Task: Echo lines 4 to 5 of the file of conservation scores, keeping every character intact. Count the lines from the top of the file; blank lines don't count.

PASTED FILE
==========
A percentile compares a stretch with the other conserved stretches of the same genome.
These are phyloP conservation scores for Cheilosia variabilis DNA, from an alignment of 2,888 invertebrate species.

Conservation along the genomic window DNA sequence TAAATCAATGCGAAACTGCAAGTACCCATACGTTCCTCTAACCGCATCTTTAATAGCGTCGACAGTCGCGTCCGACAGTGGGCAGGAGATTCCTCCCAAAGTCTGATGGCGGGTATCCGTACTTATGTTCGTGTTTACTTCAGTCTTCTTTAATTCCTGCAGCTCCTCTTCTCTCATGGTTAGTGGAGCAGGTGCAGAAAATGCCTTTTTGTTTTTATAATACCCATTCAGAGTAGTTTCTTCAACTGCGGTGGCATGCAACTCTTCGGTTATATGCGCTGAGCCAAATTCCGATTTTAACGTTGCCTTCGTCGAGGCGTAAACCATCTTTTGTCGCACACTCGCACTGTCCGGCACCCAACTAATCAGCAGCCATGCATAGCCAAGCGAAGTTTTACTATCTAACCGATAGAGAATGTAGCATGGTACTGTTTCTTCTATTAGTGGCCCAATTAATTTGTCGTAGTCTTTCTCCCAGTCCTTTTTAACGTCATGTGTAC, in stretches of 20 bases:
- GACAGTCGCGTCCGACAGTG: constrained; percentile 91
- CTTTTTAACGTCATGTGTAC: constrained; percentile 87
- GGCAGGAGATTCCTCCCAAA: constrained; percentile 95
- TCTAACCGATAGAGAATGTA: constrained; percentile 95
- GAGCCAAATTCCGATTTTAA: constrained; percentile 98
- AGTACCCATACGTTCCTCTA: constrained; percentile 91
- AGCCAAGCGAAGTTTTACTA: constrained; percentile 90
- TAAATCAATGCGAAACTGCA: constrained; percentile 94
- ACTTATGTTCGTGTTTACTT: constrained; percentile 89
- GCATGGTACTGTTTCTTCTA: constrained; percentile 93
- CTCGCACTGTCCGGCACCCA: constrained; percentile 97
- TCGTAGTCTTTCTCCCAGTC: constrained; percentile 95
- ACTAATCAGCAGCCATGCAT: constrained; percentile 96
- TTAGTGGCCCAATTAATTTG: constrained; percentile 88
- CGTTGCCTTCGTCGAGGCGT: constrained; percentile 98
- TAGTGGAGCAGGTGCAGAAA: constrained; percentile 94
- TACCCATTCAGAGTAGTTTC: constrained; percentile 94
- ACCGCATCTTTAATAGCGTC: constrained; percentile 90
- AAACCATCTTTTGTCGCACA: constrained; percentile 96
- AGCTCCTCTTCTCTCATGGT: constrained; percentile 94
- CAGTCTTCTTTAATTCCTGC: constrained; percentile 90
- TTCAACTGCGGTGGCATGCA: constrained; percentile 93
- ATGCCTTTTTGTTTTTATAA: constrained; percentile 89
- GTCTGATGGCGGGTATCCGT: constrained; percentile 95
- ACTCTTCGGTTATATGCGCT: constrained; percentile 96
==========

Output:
- GACAGTCGCGTCCGACAGTG: constrained; percentile 91
- CTTTTTAACGTCATGTGTAC: constrained; percentile 87